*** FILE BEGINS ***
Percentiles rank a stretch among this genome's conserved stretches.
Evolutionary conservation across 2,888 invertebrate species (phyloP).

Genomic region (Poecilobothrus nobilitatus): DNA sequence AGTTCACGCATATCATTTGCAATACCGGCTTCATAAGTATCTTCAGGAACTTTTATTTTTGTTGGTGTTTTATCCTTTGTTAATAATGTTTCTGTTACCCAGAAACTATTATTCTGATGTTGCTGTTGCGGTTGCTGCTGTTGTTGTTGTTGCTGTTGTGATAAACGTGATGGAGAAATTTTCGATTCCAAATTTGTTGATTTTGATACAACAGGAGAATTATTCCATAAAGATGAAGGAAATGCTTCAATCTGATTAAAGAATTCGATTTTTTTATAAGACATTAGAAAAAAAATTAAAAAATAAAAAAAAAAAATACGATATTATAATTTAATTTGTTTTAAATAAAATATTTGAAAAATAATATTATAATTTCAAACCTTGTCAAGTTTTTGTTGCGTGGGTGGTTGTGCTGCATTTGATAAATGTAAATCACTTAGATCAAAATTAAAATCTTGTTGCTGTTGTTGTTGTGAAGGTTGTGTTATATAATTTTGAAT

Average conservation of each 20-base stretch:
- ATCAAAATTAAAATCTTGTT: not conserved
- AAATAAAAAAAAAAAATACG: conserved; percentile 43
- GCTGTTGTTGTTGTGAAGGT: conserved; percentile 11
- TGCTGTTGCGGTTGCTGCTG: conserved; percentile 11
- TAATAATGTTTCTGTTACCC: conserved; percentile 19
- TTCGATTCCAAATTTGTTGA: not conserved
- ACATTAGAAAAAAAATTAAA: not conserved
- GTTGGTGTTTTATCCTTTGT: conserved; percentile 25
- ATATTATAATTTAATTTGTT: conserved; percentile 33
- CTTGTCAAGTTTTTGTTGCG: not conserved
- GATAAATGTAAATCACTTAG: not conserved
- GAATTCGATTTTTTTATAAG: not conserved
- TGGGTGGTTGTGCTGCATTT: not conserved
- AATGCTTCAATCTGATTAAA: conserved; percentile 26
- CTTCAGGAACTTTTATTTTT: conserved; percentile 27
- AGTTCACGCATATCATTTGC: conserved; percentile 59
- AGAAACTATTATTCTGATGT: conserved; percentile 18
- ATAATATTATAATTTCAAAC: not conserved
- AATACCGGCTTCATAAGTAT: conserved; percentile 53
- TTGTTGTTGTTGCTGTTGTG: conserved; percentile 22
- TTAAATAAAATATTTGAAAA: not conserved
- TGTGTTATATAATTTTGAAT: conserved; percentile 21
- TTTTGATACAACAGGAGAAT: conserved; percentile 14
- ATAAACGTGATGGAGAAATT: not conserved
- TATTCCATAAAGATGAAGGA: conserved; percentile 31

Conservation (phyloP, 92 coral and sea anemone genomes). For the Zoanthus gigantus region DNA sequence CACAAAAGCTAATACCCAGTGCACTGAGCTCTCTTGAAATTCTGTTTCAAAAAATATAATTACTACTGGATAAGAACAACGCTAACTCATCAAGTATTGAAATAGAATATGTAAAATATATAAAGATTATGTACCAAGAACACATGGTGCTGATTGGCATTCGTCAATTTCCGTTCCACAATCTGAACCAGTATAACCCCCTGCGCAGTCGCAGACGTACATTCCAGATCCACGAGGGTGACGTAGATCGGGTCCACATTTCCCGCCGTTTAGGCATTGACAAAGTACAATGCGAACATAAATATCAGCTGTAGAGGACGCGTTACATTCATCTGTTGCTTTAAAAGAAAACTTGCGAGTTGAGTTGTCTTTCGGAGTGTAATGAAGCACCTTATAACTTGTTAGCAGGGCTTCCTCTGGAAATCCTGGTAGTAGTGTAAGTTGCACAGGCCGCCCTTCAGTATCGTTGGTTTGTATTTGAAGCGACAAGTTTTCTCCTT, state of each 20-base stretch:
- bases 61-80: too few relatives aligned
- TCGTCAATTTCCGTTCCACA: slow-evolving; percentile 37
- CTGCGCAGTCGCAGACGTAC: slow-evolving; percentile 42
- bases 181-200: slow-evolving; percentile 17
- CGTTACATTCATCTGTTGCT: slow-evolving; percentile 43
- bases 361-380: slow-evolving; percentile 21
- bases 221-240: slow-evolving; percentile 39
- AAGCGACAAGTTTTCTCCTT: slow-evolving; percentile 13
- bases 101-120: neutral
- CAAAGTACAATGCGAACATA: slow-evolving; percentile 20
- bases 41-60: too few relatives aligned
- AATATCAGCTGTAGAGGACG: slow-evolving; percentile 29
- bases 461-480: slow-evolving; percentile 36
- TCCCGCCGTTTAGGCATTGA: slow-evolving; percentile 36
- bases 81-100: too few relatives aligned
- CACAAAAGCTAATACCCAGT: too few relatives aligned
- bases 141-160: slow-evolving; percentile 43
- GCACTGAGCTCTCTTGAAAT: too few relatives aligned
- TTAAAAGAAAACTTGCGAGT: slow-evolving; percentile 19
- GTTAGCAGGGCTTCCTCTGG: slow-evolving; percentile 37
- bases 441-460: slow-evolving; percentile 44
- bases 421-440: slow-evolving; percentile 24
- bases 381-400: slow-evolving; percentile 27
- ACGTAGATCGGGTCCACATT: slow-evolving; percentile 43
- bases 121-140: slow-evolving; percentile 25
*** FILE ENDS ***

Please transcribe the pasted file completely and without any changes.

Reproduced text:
Percentiles rank a stretch among this genome's conserved stretches.
Evolutionary conservation across 2,888 invertebrate species (phyloP).

Genomic region (Poecilobothrus nobilitatus): DNA sequence AGTTCACGCATATCATTTGCAATACCGGCTTCATAAGTATCTTCAGGAACTTTTATTTTTGTTGGTGTTTTATCCTTTGTTAATAATGTTTCTGTTACCCAGAAACTATTATTCTGATGTTGCTGTTGCGGTTGCTGCTGTTGTTGTTGTTGCTGTTGTGATAAACGTGATGGAGAAATTTTCGATTCCAAATTTGTTGATTTTGATACAACAGGAGAATTATTCCATAAAGATGAAGGAAATGCTTCAATCTGATTAAAGAATTCGATTTTTTTATAAGACATTAGAAAAAAAATTAAAAAATAAAAAAAAAAAATACGATATTATAATTTAATTTGTTTTAAATAAAATATTTGAAAAATAATATTATAATTTCAAACCTTGTCAAGTTTTTGTTGCGTGGGTGGTTGTGCTGCATTTGATAAATGTAAATCACTTAGATCAAAATTAAAATCTTGTTGCTGTTGTTGTTGTGAAGGTTGTGTTATATAATTTTGAAT

Average conservation of each 20-base stretch:
- ATCAAAATTAAAATCTTGTT: not conserved
- AAATAAAAAAAAAAAATACG: conserved; percentile 43
- GCTGTTGTTGTTGTGAAGGT: conserved; percentile 11
- TGCTGTTGCGGTTGCTGCTG: conserved; percentile 11
- TAATAATGTTTCTGTTACCC: conserved; percentile 19
- TTCGATTCCAAATTTGTTGA: not conserved
- ACATTAGAAAAAAAATTAAA: not conserved
- GTTGGTGTTTTATCCTTTGT: conserved; percentile 25
- ATATTATAATTTAATTTGTT: conserved; percentile 33
- CTTGTCAAGTTTTTGTTGCG: not conserved
- GATAAATGTAAATCACTTAG: not conserved
- GAATTCGATTTTTTTATAAG: not conserved
- TGGGTGGTTGTGCTGCATTT: not conserved
- AATGCTTCAATCTGATTAAA: conserved; percentile 26
- CTTCAGGAACTTTTATTTTT: conserved; percentile 27
- AGTTCACGCATATCATTTGC: conserved; percentile 59
- AGAAACTATTATTCTGATGT: conserved; percentile 18
- ATAATATTATAATTTCAAAC: not conserved
- AATACCGGCTTCATAAGTAT: conserved; percentile 53
- TTGTTGTTGTTGCTGTTGTG: conserved; percentile 22
- TTAAATAAAATATTTGAAAA: not conserved
- TGTGTTATATAATTTTGAAT: conserved; percentile 21
- TTTTGATACAACAGGAGAAT: conserved; percentile 14
- ATAAACGTGATGGAGAAATT: not conserved
- TATTCCATAAAGATGAAGGA: conserved; percentile 31

Conservation (phyloP, 92 coral and sea anemone genomes). For the Zoanthus gigantus region DNA sequence CACAAAAGCTAATACCCAGTGCACTGAGCTCTCTTGAAATTCTGTTTCAAAAAATATAATTACTACTGGATAAGAACAACGCTAACTCATCAAGTATTGAAATAGAATATGTAAAATATATAAAGATTATGTACCAAGAACACATGGTGCTGATTGGCATTCGTCAATTTCCGTTCCACAATCTGAACCAGTATAACCCCCTGCGCAGTCGCAGACGTACATTCCAGATCCACGAGGGTGACGTAGATCGGGTCCACATTTCCCGCCGTTTAGGCATTGACAAAGTACAATGCGAACATAAATATCAGCTGTAGAGGACGCGTTACATTCATCTGTTGCTTTAAAAGAAAACTTGCGAGTTGAGTTGTCTTTCGGAGTGTAATGAAGCACCTTATAACTTGTTAGCAGGGCTTCCTCTGGAAATCCTGGTAGTAGTGTAAGTTGCACAGGCCGCCCTTCAGTATCGTTGGTTTGTATTTGAAGCGACAAGTTTTCTCCTT, state of each 20-base stretch:
- bases 61-80: too few relatives aligned
- TCGTCAATTTCCGTTCCACA: slow-evolving; percentile 37
- CTGCGCAGTCGCAGACGTAC: slow-evolving; percentile 42
- bases 181-200: slow-evolving; percentile 17
- CGTTACATTCATCTGTTGCT: slow-evolving; percentile 43
- bases 361-380: slow-evolving; percentile 21
- bases 221-240: slow-evolving; percentile 39
- AAGCGACAAGTTTTCTCCTT: slow-evolving; percentile 13
- bases 101-120: neutral
- CAAAGTACAATGCGAACATA: slow-evolving; percentile 20
- bases 41-60: too few relatives aligned
- AATATCAGCTGTAGAGGACG: slow-evolving; percentile 29
- bases 461-480: slow-evolving; percentile 36
- TCCCGCCGTTTAGGCATTGA: slow-evolving; percentile 36
- bases 81-100: too few relatives aligned
- CACAAAAGCTAATACCCAGT: too few relatives aligned
- bases 141-160: slow-evolving; percentile 43
- GCACTGAGCTCTCTTGAAAT: too few relatives aligned
- TTAAAAGAAAACTTGCGAGT: slow-evolving; percentile 19
- GTTAGCAGGGCTTCCTCTGG: slow-evolving; percentile 37
- bases 441-460: slow-evolving; percentile 44
- bases 421-440: slow-evolving; percentile 24
- bases 381-400: slow-evolving; percentile 27
- ACGTAGATCGGGTCCACATT: slow-evolving; percentile 43
- bases 121-140: slow-evolving; percentile 25